The One Thing Every Self-Help Enthusiast Needs To Hear
As someone interested in wellness, I prioritize soulful self-care and mindful routines. I usually relax with evening baths, farmers market meals, and meaningful conversation. However, I also let myself veg out on the couch with Netflix once in a while—yes, this counts as self-care too!
If you are someone who balks at the thought of taking a day off from exercise, whose meals can never be "healthy" enough, who sees themselves as a project, who thinks downtime is lost time…this is for you. It's important to differentiate between self-care and self-sabotage. I know because I lived this way for a very long time, too.
Every moment doesn't need to be productive.
A (very good) therapist once suggested I watch some TV to get through a difficult stretch. I thought she was insane. “This is what I’m paying you for?" I kept to myself, but inside I fumed. I resisted this suggestion and described how I felt. I had so much to "work on" that doing something so unproductive would be wasted time. I was between apartments, jobs, and boyfriends while battling a flare-up of the depression that had plagued me since my early teens—I had a life to fix, so surely I couldn’t be distracted by a Netflix binge.
However, I was in bad shape and in no position to circumvent my therapist's suggestions. With trepidation—what if I fell into a hole and could not climb out?—I permitted myself a few Sex and the City episodes. I allowed myself to be transported by their stories. I took a break from relentless self-examination for a moment.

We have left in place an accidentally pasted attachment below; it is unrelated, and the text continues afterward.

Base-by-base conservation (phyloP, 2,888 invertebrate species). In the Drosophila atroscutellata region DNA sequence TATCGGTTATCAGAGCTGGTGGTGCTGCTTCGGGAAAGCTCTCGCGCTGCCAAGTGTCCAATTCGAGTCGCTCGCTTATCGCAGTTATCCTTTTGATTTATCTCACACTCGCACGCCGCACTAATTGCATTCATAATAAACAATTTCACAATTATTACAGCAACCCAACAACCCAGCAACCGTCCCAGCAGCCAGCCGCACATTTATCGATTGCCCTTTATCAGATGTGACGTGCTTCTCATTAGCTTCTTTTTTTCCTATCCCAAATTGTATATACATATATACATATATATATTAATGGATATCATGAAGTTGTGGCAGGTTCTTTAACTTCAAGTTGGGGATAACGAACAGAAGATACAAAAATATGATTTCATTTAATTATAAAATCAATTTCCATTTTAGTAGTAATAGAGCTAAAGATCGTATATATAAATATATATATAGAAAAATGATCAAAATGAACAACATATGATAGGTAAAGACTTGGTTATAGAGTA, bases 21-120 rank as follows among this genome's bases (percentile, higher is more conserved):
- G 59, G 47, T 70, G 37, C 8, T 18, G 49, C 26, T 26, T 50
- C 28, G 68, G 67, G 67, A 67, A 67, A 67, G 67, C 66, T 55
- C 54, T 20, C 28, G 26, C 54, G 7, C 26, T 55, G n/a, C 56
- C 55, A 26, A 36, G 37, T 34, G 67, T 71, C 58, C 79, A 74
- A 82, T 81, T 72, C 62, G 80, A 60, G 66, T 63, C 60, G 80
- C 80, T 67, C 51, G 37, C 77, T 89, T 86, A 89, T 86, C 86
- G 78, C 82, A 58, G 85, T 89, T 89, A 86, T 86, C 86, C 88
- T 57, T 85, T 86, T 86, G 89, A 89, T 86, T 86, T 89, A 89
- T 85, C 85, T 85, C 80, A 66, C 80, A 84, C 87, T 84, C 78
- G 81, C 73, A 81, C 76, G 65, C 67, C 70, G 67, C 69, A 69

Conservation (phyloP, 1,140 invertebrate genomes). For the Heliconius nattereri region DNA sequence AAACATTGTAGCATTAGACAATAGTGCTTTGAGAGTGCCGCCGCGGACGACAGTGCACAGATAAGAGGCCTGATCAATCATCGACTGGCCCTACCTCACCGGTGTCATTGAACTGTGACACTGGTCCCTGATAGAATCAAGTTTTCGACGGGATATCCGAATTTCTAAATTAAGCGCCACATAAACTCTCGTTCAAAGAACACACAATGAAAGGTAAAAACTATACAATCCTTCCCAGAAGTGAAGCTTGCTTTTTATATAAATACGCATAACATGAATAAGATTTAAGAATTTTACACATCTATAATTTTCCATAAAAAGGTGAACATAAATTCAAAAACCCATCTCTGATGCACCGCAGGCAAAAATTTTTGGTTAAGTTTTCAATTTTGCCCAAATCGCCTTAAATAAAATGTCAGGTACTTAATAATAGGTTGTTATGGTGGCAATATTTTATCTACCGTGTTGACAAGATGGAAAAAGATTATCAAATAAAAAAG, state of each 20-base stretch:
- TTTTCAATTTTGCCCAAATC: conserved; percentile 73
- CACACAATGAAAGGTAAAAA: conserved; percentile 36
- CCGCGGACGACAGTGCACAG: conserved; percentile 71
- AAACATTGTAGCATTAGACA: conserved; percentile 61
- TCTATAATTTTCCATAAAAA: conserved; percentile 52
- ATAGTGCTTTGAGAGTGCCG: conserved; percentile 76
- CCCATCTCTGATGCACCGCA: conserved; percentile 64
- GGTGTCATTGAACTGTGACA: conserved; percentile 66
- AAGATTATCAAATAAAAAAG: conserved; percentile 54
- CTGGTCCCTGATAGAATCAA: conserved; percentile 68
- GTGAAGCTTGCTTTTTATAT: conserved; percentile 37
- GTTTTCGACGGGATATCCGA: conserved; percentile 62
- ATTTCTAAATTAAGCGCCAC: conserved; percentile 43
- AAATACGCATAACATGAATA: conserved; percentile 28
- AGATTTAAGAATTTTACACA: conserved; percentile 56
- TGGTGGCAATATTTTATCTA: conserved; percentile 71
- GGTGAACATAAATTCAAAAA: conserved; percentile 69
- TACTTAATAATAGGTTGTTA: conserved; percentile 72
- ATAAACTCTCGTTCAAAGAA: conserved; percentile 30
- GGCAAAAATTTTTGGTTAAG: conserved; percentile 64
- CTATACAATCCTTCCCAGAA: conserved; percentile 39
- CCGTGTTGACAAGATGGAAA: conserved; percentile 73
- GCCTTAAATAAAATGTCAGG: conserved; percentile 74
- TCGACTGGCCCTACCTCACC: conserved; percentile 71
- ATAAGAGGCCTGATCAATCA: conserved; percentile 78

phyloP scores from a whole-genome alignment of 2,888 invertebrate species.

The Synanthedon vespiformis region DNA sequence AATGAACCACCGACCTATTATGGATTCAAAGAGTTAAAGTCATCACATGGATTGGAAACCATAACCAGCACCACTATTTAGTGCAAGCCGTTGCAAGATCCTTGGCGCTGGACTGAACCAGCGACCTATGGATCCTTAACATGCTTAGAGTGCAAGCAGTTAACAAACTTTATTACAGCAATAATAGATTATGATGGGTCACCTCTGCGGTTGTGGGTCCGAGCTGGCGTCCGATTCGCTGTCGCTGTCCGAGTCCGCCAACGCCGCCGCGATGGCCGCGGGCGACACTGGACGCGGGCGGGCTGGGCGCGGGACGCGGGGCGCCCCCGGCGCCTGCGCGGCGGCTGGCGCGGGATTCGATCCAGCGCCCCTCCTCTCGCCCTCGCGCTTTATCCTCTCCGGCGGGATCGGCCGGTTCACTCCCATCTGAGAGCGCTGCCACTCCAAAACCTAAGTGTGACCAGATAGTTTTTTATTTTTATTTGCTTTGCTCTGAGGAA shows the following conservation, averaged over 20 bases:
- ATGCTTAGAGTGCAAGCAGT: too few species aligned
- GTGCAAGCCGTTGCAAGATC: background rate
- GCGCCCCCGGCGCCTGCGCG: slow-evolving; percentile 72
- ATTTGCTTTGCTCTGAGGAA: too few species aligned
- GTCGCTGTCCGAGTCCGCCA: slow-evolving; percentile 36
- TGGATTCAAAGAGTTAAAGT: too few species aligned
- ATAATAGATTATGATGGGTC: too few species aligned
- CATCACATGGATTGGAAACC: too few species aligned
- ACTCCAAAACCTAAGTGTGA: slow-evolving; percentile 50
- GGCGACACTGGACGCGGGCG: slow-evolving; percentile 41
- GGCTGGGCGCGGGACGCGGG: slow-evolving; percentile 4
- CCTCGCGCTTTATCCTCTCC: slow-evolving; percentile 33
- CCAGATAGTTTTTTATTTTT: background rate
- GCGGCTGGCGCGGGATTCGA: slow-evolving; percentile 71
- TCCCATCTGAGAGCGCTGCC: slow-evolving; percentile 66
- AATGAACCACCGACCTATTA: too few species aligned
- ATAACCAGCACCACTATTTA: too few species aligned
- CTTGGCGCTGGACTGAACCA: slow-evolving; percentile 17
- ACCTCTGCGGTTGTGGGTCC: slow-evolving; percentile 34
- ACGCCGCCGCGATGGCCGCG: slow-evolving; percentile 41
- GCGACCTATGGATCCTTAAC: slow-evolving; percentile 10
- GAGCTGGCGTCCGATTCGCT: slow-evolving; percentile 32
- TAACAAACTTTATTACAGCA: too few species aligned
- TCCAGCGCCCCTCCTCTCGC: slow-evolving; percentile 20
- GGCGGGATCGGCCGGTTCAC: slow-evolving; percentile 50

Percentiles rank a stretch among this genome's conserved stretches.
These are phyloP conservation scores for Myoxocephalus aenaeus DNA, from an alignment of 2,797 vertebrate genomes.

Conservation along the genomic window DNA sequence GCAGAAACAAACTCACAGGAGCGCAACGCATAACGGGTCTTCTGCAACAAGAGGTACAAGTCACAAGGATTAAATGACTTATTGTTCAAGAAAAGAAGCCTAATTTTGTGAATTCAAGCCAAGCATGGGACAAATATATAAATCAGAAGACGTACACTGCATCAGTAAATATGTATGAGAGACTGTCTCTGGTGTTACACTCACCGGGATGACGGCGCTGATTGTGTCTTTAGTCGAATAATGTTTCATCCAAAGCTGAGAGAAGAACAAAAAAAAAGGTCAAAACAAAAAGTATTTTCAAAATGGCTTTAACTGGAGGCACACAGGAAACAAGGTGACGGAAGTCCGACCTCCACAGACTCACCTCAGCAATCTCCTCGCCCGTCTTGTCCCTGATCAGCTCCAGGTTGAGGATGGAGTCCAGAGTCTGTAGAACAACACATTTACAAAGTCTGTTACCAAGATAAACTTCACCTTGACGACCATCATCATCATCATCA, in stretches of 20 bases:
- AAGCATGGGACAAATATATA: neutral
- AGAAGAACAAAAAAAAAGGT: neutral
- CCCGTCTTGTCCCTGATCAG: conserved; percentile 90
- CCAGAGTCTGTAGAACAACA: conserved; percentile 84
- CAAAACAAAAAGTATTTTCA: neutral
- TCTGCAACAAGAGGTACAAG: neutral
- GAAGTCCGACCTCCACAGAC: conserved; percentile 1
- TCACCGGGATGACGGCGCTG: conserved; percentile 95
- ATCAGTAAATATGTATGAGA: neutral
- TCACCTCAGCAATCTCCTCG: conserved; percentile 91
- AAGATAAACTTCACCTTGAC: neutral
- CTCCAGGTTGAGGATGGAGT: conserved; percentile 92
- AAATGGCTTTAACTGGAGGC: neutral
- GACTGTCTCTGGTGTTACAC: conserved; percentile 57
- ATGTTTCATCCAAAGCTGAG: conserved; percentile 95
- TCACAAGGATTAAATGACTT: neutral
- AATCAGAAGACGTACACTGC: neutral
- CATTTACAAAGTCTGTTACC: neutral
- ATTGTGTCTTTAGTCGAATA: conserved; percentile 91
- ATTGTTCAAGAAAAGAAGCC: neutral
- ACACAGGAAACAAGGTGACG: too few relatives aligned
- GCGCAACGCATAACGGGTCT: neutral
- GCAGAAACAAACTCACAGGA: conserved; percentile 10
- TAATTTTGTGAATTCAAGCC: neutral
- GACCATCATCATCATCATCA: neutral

In hindsight, I realize that my therapist was suggesting I let myself be distracted. She was pointing out that I was doing what I needed to do—nobody spends every hour of every day "on." She was encouraging me to let myself be entertained and benefit from some distraction. I had to test the idea that even if I stopped trying, just for a short time, I would still be worthy enough to receive health and abundance.
Taking set time to simply be distracted can be especially helpful in these scenarios:
1. You’re going through something difficult.
Many of us find ourselves dealing with unpleasant or unexpected circumstances, from grief to soul-searching to change in general, and there are limits to how much we can manage, process, or fix. Remind yourself it is safe to rest your mind.
2. You need inspiration.
If TV is your thing, watch with intention. If you prefer to go screenless, indulge in a classic novel or browse the new and noteworthy section at your local bookstore. Let yourself be inspired by the stories that are, in the end, not even that far from our own.
3. You crave connection.
I’ve noticed that my dark periods—when I’ve been depressed, stuck, or anxious—are characterized by a hesitancy to share, often resulting in less of the very connection I need. Having a friend over to watch a favorite show is an easy way to be like everyone else at times when you feel alone, a way to spend shared time with loved ones when you’d rather watch or listen than speak. The same holds true for being part of a book club, seeing a movie together, and walking the art galleries: They're all shared experiences that facilitate connection.
While self-improvement is a wonderful thing, true wellness includes proportional amounts of downtime. Don’t deny yourself the opportunity to turn off that voice in your head that wants to analyze it all. If you’re looking for permission, this is it.